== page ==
It’s taken a long time to come to the point of realizing that we don’t really need quite so many single use plastic shopping bags. Now, Yukon is moving towards charging a fee for them. I think this is better than absolute elimination because I see that sometimes they are needed. It isn’t always expedient to use your own bag, say when travelling etc. Sometimes the store bags are needed. They can be re-used as a bag or I save them as clean packing material (could be reused at the destination). But many shoppers have replaced the need for that plastic film with cloth or more permanent bags, baskets, boxes, and quite refreshingly – no container at all.
No container at all is quite the bold move. I see it with knapsack culture and I am also seeing people use the grocery cart as the container right to the car where some other system takes over. Ingenious.
We don’t always need containers. Which brings me to one of the most puzzling conundrums of the last 60 years. How did we take on the idea that we should use a plastic garbage bag for garbage? This is the epitome of single-use plastic. Its “use” is to head straight into a garbage pail. It might have made sense as an interim container – to get from kitchen to curbside. But that the full household or kitchen bags went into the garbage can (or sometimes another garbage bag) is an embarrassing testament to just how strong marketing persuasion is. “It’s clean and easy and convenient.”
How did we take on the idea that we should use a plastic garbage bag for garbage?
Landfills are teeming with plastic bags and most of them are the bags that aren’t really the garbage. Because awareness has evolved about plastic in the environment, I’m asking myself how to stop my contribution to this crazy outcome.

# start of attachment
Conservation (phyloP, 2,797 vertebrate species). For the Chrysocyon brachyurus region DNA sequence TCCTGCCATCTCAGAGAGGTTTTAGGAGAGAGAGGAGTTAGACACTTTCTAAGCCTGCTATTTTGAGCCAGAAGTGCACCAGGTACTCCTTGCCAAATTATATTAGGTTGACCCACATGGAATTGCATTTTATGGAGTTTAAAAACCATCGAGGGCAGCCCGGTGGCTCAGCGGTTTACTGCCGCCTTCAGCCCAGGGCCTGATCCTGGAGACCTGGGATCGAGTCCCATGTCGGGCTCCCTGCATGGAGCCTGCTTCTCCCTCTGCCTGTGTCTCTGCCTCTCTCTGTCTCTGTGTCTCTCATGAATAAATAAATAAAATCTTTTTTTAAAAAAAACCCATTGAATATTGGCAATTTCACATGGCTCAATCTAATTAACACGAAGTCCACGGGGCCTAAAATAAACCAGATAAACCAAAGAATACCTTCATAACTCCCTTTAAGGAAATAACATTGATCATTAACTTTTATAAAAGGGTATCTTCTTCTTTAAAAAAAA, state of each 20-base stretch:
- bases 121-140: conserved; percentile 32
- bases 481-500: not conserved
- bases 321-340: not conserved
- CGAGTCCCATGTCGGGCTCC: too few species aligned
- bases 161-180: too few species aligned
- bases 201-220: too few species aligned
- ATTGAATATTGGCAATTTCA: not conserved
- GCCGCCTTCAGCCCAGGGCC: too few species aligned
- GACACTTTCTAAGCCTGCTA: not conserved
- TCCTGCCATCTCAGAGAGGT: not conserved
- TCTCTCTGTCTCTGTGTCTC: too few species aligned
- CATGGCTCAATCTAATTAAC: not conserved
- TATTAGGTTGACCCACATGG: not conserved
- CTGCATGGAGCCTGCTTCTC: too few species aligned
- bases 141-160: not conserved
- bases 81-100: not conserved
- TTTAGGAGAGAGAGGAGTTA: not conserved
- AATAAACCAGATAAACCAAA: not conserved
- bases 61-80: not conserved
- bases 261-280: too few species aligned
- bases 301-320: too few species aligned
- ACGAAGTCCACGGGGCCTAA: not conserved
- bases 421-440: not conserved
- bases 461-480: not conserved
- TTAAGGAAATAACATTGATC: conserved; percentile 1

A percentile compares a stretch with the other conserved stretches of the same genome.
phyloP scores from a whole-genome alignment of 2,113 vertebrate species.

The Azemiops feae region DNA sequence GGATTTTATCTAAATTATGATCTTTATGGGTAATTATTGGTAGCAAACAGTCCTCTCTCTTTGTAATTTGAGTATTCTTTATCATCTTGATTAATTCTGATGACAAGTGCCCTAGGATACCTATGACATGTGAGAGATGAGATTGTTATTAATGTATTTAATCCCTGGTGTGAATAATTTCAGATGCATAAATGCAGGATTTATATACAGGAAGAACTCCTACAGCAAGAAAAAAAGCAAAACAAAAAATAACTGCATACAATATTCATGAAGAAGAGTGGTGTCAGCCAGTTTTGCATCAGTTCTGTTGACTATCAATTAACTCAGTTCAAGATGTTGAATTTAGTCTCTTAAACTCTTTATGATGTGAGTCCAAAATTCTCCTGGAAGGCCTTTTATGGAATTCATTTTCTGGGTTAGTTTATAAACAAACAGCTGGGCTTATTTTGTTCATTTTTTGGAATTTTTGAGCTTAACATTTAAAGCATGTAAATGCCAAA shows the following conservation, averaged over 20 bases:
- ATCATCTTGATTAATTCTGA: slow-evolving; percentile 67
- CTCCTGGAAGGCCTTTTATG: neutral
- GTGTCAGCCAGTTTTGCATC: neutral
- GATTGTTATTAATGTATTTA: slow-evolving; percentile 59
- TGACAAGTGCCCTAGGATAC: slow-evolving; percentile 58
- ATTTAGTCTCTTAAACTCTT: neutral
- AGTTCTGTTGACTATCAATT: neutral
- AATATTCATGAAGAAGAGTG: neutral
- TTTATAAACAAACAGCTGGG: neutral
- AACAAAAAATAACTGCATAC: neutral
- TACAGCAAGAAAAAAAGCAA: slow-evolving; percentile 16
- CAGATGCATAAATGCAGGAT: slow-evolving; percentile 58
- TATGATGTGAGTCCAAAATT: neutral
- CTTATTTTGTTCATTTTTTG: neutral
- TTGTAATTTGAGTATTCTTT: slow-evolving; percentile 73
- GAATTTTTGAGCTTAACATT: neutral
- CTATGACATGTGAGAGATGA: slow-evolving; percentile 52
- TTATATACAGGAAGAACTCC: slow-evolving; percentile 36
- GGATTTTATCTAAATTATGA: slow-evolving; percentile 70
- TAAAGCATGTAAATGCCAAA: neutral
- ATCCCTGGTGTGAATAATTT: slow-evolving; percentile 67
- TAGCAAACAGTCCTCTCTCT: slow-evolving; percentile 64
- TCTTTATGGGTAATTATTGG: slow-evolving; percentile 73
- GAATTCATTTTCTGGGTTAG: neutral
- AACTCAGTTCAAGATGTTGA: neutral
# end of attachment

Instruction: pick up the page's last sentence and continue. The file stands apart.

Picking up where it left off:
Garbage bags are a Canadian invention. They came about in 1950, but were not sold for household use until the 1960s. That scheme took off. Of course, at that time, there wasn’t the same recycling or composting culture and so there were a lot of mixed materials and food waste in the bags. Another common use has been raking leaves into plastic bags. Here we have pure organics encapsulated in plastic. If they are destined for landfills, it is not good.
When rotting organics (food, leaves, etc.) have no access to air, they undergo anaerobic decomposition. They release a number of compounds – one of which is methane gas. Methane gas is a major climate change contributor and is more problematic that carbon dioxide. Millions of garbage bags containing food wastes and other organic material like household plants, pet hair, meat, pet wastes, etc. are underground emitting this gas and other compounds. The methane is lighter than air and it seeps upwards.
The reason that compost works for our gardens is that it typically involves aerobic decomposition. It has access to air and is often tilled or mixed up. More heat is generated and less methane is produced. There are active bacteria and organisms aiding the process.